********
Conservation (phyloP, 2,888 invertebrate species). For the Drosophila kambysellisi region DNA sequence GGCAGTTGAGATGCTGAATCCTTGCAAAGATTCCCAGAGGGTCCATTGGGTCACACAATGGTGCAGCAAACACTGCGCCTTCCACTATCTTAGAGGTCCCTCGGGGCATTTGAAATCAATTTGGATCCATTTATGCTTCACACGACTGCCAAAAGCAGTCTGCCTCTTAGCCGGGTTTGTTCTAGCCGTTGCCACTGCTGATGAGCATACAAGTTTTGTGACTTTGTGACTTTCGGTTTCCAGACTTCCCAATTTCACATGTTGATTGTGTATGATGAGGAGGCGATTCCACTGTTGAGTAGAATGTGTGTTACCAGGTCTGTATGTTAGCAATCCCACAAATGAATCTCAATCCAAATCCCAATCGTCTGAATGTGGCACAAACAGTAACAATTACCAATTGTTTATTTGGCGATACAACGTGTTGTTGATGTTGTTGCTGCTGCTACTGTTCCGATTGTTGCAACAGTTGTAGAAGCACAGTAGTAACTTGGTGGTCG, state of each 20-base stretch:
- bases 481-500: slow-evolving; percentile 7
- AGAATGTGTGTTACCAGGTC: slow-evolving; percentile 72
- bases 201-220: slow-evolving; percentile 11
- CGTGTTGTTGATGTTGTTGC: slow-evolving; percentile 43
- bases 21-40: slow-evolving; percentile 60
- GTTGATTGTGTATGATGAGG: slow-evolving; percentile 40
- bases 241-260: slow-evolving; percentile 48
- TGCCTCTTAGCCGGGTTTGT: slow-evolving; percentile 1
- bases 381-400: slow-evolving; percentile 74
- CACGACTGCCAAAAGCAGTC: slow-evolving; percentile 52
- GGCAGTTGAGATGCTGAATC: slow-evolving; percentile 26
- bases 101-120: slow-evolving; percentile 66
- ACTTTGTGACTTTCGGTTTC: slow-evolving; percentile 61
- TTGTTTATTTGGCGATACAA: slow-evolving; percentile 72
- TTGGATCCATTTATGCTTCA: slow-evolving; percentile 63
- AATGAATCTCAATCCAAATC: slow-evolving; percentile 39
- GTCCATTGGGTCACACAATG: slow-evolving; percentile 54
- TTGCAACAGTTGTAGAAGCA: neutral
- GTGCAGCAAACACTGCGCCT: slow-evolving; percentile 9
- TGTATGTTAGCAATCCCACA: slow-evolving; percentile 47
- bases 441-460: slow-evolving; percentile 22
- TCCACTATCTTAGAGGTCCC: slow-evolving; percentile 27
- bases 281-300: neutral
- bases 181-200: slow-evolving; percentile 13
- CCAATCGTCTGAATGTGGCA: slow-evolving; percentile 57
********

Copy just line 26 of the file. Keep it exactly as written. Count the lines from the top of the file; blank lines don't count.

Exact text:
- CCAATCGTCTGAATGTGGCA: slow-evolving; percentile 57